That IS the law, the real law, the substantive law, and the indisputably ESTABLISHED law.

    We are fighting an illegally supported Established Religion and governmentally supported religion IS ILLEGAL in America. Never lose sight of that fact.

    And that is where Solzhenitsyn comes in, in denouncing the abomination of Established Religions.

    The Mantra is a demand for justice under the law. It is an absolutely reasonable demand with the entire weight of history behind it.

    The law is on our side. We are not renegades and criminals. THEY ARE, the supporters of the illegally Established Religion now ruling America

  9. #9 by Epiphany on 02/24/2010 - 6:46 pm

    The other races are just jealous of our achievements, that is why they hate us so much.

  10. #10 by BGLass on 02/25/2010 - 11:09 am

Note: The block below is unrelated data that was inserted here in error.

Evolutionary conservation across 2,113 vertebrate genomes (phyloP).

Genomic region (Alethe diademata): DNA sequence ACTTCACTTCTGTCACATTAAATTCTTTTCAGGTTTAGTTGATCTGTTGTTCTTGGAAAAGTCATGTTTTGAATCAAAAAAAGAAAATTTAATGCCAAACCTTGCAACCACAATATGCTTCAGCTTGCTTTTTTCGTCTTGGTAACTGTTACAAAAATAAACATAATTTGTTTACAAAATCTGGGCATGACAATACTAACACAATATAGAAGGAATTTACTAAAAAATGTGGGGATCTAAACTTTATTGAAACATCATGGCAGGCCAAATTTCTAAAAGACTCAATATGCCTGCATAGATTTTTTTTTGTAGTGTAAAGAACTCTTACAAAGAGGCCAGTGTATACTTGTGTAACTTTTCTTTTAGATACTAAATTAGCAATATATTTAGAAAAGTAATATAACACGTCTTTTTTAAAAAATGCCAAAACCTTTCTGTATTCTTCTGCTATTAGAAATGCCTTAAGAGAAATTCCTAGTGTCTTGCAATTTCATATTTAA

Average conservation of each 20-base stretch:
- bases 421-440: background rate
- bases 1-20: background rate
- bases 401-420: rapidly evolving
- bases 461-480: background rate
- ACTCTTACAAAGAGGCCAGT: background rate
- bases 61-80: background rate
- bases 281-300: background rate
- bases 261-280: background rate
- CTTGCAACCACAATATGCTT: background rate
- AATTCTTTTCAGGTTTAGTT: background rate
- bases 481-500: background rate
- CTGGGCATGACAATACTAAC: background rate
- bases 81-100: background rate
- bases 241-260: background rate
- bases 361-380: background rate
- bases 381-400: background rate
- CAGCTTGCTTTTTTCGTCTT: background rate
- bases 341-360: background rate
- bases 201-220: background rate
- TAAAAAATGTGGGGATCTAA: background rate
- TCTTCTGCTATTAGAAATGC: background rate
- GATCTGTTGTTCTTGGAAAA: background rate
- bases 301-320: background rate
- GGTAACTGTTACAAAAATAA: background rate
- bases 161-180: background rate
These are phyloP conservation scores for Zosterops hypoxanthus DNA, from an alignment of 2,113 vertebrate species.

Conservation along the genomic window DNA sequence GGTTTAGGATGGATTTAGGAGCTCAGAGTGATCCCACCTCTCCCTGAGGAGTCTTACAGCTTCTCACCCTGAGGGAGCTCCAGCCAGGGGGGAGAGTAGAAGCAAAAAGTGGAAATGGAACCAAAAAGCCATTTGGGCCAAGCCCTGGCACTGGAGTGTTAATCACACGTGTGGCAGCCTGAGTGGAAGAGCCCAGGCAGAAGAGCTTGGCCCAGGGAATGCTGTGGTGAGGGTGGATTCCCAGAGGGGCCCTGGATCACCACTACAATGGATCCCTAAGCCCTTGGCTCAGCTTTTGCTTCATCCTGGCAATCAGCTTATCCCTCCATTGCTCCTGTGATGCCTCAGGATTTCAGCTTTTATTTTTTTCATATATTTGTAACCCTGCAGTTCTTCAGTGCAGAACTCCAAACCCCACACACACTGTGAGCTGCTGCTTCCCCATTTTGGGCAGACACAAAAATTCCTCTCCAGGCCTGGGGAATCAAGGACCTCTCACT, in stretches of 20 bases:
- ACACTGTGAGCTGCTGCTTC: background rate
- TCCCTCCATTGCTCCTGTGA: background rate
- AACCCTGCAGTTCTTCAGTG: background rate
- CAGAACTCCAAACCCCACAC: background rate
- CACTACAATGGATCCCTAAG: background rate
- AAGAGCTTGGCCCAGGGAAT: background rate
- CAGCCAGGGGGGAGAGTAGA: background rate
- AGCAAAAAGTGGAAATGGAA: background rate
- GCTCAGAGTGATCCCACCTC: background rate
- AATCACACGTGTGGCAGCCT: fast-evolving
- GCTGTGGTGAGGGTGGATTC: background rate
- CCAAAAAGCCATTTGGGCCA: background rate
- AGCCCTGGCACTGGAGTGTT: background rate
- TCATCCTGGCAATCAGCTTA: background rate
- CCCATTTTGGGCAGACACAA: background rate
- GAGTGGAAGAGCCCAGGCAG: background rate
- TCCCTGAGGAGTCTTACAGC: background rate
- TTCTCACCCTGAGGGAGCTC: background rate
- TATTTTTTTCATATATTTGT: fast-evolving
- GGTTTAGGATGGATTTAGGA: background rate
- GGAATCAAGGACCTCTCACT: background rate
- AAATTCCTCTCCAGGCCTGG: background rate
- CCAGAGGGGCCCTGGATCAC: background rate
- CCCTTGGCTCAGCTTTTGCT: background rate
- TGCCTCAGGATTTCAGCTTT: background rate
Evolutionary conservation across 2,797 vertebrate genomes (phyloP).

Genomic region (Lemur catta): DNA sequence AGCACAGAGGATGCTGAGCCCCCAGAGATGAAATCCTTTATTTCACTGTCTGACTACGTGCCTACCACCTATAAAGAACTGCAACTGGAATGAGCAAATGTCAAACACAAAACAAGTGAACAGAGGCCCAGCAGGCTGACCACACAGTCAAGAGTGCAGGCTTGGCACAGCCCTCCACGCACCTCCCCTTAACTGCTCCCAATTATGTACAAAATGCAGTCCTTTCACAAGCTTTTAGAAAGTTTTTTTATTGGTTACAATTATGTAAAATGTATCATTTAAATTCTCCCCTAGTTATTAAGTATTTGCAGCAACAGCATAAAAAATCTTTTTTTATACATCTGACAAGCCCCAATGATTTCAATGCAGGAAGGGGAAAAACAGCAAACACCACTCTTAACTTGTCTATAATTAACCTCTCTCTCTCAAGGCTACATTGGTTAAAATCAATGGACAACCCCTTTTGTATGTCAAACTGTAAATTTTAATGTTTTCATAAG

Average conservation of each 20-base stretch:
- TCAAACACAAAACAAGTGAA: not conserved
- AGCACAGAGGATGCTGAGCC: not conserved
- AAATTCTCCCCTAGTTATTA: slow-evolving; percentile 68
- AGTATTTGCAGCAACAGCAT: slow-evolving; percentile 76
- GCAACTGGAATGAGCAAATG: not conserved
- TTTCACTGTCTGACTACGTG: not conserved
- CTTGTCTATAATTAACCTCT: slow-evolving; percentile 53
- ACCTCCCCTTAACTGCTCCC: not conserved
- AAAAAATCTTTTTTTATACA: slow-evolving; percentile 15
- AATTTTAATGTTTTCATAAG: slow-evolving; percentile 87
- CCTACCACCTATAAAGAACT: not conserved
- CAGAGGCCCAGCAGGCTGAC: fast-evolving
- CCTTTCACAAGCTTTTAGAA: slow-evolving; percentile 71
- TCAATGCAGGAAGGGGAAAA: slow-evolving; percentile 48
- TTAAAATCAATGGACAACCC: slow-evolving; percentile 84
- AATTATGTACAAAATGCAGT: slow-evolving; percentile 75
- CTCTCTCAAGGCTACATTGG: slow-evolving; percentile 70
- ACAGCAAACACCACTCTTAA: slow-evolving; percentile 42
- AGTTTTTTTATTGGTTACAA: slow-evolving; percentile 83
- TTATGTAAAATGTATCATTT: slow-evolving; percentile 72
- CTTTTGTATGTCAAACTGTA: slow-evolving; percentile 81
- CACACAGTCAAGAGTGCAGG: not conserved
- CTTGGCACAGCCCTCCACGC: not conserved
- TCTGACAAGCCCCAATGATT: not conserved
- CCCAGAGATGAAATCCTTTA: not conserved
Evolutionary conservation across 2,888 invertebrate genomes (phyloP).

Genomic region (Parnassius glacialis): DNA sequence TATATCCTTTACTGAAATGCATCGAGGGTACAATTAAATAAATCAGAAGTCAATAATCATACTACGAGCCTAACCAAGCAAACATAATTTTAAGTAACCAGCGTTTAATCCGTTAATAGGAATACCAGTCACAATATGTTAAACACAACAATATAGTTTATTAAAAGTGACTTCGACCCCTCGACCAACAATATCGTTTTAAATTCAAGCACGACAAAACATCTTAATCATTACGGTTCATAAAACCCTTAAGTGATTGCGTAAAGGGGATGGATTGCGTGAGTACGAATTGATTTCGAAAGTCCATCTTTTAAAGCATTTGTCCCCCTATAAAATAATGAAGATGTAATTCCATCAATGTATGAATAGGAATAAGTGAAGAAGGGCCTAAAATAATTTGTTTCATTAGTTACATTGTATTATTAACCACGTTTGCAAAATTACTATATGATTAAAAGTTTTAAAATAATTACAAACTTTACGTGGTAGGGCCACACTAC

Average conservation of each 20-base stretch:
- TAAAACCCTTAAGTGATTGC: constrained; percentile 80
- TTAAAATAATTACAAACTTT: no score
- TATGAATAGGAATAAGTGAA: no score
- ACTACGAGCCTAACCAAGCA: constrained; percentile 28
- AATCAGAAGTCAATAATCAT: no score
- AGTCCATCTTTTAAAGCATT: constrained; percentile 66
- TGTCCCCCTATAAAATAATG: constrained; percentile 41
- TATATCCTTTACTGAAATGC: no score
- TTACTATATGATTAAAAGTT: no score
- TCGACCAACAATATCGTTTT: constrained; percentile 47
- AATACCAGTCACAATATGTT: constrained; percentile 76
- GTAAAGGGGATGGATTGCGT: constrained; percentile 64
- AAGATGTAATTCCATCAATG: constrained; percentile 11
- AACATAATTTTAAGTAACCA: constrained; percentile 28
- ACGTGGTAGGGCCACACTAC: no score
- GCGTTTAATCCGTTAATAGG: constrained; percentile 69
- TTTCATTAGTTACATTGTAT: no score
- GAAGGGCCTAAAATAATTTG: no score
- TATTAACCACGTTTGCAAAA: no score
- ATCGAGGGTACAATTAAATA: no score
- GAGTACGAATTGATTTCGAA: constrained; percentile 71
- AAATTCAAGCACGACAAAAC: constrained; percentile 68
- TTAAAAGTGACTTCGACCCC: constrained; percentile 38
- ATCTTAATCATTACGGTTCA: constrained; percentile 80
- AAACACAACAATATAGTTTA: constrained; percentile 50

Dave, I will have to think about this. All I really meant was that the mantra offers an actional-vocal response that cuts through the crap, meets people listeners more where they are, and brings forward a very usable piece about genocide. It’s not bogged down in battling back with counter-statistics, that kind of thing. I hear the moral argument (you can’t take a black man and white man and charge them differently for the same crime). On a moral plane, you can’t. In a reality of raw power, it is done, though. The mantra, true, is a reminder of legal repercussions for what’s being perpetrated.

  11. #11 by Truck Roy on 02/26/2010 - 12:48 pm

    To me, the beauty of the Mantra is that the opposition cannot counter it. Every time we use it, they are damaged.

    Our opponents respond the way that everyone responds when they are being hurt and they can’t defend themselves… They try to run away.

    They try to engage in other arguments. We patiently bring them back to the topic at hand (The Genocide of the White Race), and relentlessly smash them with the Mantra, over and over and over.